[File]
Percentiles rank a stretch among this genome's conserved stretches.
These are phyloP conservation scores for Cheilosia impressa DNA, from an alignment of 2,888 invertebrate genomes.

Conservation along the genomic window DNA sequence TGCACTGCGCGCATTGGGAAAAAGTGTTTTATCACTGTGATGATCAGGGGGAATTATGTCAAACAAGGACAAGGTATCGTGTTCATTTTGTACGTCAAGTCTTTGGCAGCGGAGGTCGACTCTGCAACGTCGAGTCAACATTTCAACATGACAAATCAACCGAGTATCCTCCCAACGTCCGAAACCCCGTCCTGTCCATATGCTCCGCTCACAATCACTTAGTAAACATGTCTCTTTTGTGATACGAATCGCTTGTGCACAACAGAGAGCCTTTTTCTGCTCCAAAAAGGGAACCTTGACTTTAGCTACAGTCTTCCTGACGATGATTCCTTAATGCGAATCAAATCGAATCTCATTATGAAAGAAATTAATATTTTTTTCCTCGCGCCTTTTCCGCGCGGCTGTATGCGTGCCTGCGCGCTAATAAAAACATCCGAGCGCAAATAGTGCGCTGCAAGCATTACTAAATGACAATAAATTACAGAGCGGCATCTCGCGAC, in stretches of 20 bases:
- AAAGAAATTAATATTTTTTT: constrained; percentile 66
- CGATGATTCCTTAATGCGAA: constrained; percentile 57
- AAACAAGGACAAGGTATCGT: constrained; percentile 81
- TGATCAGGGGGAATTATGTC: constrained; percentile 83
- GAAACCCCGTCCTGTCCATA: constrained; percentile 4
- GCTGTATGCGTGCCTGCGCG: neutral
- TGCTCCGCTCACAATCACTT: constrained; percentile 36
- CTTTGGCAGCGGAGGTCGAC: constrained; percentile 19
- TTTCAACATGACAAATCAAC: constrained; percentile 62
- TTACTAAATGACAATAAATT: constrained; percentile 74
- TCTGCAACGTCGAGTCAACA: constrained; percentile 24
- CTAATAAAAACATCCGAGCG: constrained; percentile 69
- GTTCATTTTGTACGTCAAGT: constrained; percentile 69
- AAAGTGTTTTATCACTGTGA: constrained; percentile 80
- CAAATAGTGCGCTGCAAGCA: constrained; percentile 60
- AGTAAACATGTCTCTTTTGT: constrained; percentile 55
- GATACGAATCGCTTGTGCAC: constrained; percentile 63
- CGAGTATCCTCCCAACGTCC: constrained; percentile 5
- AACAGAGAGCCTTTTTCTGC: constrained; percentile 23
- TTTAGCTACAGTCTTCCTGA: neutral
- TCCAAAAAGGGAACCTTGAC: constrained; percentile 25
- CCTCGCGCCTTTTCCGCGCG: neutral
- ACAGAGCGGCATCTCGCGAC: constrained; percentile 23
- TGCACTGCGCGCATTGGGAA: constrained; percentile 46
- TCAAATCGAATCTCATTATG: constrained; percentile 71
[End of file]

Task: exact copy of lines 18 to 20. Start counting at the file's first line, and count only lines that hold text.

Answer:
- CAAATAGTGCGCTGCAAGCA: constrained; percentile 60
- AGTAAACATGTCTCTTTTGT: constrained; percentile 55
- GATACGAATCGCTTGTGCAC: constrained; percentile 63